So what does that mean for your online reputation?
Don't bother measuring volume
Everyone measures volume. How much coverage am I getting? How does it compare to my competitors? But who cares? So much content - when read - lacks any real value. It doesn't matter if 30 websites have reported your interim results or the launch of a new product. That's not just because they may not be read by many people. It's because what really matters is what impact that's had. Who's blogged about it? What was the response in the comments section? What ideas did it spark elsewhere?
Don't rely on a single metric
If you're measuring value it's an inherently complex calculation. It can't be boiled down to a single algorithm - no matter how elaborate. Why? Because you can't compare comments, pings and trackbacks on a single scale. You can't compare one long thoughtful post from a small blog but an influential person (a Member of Parliament, for example). That's why human judgement is king.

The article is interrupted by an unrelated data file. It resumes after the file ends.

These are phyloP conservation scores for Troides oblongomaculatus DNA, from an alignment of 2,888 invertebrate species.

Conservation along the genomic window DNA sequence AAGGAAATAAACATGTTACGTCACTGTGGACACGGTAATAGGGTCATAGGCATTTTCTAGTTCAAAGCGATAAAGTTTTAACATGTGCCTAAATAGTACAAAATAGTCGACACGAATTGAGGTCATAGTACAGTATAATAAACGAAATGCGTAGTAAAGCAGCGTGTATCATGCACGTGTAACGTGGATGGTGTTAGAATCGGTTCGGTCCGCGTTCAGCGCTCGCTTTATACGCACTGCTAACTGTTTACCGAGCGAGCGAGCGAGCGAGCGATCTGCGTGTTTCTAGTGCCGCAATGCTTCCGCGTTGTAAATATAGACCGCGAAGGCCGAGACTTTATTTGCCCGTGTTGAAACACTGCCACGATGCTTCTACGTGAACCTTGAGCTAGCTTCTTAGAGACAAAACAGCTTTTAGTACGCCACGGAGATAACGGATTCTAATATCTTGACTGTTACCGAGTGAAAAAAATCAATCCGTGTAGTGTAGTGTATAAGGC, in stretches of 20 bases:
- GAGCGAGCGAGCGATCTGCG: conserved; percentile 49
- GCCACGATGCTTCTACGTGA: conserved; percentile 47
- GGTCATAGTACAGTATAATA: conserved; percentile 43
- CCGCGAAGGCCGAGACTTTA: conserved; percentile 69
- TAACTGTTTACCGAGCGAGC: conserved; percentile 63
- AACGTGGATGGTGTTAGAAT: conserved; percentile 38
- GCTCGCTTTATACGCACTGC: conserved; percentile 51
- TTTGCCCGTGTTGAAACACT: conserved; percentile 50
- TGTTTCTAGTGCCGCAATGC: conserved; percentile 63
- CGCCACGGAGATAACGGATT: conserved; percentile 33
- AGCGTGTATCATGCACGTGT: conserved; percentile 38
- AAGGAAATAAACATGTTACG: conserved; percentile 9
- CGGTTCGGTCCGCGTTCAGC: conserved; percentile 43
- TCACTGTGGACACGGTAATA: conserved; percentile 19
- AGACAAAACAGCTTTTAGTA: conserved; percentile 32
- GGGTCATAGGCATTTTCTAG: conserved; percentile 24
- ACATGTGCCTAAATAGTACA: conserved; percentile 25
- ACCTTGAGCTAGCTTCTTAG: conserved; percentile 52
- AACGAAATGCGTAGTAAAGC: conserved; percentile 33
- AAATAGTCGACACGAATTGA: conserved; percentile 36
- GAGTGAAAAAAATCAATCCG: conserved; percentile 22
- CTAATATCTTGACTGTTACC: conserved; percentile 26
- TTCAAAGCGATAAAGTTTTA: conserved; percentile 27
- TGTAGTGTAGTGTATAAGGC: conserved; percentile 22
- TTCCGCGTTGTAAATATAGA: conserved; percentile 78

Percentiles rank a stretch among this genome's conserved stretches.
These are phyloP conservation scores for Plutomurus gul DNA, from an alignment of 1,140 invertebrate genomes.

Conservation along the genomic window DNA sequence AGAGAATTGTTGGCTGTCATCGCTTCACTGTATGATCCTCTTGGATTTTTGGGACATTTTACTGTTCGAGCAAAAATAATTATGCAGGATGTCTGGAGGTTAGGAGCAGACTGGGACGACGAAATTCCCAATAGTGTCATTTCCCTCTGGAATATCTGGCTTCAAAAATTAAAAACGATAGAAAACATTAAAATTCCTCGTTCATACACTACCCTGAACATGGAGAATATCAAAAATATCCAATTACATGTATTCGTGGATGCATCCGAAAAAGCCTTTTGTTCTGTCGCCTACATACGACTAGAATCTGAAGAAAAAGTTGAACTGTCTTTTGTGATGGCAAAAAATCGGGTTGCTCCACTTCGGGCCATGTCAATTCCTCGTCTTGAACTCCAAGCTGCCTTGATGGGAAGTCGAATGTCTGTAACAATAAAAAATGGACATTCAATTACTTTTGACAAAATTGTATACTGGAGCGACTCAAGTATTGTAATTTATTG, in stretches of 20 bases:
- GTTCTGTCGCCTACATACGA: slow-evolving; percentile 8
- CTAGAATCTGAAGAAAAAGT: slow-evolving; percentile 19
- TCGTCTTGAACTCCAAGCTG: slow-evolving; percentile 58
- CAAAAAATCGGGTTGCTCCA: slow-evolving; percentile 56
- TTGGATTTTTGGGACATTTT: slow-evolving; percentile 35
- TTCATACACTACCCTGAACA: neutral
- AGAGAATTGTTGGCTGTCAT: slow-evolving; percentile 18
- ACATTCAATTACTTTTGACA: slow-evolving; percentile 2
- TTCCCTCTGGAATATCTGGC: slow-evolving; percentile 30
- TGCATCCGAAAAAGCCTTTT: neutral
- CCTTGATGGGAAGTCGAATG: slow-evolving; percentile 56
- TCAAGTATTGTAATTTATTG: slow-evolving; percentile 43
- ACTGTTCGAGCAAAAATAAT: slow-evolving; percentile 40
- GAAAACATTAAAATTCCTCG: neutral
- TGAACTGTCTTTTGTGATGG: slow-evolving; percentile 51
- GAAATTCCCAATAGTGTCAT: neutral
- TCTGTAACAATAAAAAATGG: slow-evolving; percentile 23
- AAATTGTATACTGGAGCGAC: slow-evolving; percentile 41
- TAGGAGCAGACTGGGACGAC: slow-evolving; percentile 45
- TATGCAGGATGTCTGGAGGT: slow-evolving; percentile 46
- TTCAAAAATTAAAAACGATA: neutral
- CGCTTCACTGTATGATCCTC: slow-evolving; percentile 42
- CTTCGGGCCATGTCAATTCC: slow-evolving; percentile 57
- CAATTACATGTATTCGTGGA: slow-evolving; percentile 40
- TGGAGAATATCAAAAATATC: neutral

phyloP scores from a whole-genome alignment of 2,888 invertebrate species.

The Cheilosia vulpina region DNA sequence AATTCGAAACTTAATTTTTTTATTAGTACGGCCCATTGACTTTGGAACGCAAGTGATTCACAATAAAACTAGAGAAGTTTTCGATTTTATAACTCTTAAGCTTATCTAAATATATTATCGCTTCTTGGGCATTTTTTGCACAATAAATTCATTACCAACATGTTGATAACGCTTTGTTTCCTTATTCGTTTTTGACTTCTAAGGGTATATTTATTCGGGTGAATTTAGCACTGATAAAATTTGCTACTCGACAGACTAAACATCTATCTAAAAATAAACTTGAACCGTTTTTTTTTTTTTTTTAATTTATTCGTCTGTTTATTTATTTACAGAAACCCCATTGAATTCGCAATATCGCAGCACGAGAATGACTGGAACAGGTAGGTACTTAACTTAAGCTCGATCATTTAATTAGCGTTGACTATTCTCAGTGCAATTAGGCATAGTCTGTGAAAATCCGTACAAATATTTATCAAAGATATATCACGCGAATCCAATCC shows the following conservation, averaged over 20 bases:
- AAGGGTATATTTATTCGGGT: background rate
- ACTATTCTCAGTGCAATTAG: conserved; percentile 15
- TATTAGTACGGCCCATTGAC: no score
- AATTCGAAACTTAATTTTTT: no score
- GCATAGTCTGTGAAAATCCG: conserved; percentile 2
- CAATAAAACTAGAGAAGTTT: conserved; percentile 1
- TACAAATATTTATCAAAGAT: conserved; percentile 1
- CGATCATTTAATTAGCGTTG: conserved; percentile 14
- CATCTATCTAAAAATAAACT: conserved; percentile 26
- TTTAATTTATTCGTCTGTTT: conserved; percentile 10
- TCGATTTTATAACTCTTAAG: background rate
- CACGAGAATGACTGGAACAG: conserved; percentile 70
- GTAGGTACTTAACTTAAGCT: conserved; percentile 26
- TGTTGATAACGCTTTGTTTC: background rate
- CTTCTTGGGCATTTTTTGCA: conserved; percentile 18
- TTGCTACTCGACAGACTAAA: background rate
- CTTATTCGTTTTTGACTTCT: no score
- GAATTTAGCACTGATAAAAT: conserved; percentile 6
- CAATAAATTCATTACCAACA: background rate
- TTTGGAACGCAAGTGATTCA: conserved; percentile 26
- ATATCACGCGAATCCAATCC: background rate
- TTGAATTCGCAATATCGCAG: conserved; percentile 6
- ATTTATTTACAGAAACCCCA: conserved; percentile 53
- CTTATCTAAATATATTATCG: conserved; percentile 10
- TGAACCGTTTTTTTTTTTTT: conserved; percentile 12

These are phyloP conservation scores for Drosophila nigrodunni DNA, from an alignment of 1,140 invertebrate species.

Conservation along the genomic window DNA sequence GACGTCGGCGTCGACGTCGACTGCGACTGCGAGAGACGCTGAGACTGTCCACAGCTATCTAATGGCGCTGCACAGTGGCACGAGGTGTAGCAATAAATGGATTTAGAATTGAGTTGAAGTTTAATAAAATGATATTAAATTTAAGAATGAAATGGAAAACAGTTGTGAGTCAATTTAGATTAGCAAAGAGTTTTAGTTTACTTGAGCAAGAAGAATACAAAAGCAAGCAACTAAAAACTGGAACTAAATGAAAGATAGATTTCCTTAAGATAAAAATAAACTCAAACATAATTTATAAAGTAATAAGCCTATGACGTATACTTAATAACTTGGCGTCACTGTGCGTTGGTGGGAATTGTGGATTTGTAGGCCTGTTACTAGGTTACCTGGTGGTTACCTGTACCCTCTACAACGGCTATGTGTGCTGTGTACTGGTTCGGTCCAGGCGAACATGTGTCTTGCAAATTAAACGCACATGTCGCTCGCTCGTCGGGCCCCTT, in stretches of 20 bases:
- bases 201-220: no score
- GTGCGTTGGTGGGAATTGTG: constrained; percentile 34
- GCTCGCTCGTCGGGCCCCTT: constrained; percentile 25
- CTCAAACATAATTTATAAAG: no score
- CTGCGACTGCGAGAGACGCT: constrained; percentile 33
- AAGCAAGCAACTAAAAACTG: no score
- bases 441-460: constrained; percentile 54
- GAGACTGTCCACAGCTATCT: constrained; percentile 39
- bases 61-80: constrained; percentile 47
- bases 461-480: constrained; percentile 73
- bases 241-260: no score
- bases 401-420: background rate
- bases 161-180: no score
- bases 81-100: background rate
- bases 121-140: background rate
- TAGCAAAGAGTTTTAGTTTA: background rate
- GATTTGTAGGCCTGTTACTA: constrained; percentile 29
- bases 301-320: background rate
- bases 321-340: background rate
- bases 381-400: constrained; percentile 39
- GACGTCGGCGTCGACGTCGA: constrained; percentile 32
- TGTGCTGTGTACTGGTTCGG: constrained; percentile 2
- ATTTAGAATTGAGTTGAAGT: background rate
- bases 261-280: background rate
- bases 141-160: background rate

Consider the legacy
A small thing, done well, is a better internet legacy than a big thing done poorly. For example, in six months time using a mass press release distribution service may just still help search engine optimisation (although it's not that likely) but won't have created any long term relationships to which you can return. In contrast, a single well constructed blog post on the right blog can create a long term relationship with far greater authenticity.
I don't underestimate the challenge of defeating the lure of big numbers. These are only some of the ways in which effectiveness beats volume. Any other thoughts?